Conduct Disorders Primarily Affecting Children



Conduct Disorders Affecting Children and Teens


What is Conduct Disorder?

Conduct disorder is a mental health condition primarily affecting children and teenagers.  The children diagnosed with this condition seem to enjoy hurting others and doing bad things.  They tend to exhibit many of the following behaviors:

  • Act aggressively toward other people or animals (i.e., bullying, threatening behaviors, violence, using weapons, animal cruelty, forced sexual acts, etc.)
  • Willfully destroy or damage property (i.e., set fires, vandalisms, destructive behavior during arguments, etc.)
  • Steal and lie (i.e., forge signatures, shoplift, cheat, steal from family and friends, sneak out, etc.)
  • Violate other serious or important rules such as skipping school before age 13, running away from home, using, or selling drugs, promiscuity, gambling, etc.
  • For younger children, the behaviors usually focus on extreme hitting, pushing, and biting with malice intent.

Children with Conduct Disorders usually start demonstrating troubling behaviors early in life, before age 16, and if the problem is not addressed before adulthood will follow a path toward illegal or antisocial behaviors of greater concern. They are not concerned about what they do and may feel justified for the actions they take displaying little or no empathy for their victims.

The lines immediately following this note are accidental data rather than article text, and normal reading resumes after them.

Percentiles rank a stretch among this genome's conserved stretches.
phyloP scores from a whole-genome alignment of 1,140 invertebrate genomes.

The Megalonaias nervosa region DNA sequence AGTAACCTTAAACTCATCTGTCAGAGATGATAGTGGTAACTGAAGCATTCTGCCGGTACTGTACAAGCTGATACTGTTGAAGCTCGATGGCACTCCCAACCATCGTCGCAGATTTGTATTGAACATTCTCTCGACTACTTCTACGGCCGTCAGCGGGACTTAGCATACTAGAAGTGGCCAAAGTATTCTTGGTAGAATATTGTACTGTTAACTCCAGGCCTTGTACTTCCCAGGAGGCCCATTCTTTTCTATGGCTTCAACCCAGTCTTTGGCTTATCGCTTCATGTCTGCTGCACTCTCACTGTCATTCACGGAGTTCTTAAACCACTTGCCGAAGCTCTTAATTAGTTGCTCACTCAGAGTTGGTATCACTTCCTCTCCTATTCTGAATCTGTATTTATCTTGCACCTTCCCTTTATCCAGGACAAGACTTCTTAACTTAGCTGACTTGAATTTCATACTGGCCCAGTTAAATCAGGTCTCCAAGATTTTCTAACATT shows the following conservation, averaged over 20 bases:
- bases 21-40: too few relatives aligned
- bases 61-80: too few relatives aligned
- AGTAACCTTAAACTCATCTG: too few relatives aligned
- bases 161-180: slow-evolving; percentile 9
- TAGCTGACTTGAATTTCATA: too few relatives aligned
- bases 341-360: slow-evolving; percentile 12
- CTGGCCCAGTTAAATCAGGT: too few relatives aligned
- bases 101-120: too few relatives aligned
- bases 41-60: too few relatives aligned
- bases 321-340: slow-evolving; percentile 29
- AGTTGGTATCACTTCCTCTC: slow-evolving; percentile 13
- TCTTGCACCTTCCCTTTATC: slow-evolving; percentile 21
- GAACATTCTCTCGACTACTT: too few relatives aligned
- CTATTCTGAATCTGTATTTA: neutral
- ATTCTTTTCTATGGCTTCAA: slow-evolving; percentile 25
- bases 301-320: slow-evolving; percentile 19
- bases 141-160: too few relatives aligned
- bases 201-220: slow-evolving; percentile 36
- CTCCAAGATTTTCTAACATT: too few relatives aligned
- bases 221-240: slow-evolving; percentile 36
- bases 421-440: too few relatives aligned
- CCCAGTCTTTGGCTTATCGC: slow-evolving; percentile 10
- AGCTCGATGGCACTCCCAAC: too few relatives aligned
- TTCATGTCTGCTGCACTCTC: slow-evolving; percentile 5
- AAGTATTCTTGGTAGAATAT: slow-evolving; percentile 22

To clarify the above, however, the behaviors described should not be confused with occasional bullying, acting out, or misbehaving which is natural for all children learning their boundaries in life. Children with Conduct Disorder demonstrate this behavior regularly and the pattern increases in severity and level of harm to others or property.

Symptoms of Conduct Disorder include:
  • Not caring about what society feels is good or acceptable behavior. Whatever they want to do is okay in their mind.
  • The rights or feelings of other people are of no concern to them. If they trample on them, they feel that the other person desires it for being too weak to let it happen.
  • Enjoying causing harm, lying, or manipulating people because it shows their strength.
  • Sees no wrong in committing physical or sexual violence; they take what they want if they want it.
  • Hurting animals makes them feel powerful. They enjoy watching them suffer.
  • In younger children, they lie for no real reason, steal for the fun of it, and are the ultimate bully.
  • In older children, they pick fights, lie, steal, cheat, destroy property, set fires, physically and emotionally abuse others including their parents and siblings.
Possible Risk Factors for Developing Conduct Disorders
  • Having a parent or sibling with it.
  • Having a biological parent who abuses alcohol, has depression, ADHD, bipolar disorder, or schizophrenia.
  • Being the victim of abuse or neglect.
  • Being bullied or having friends who encourage negative behavior.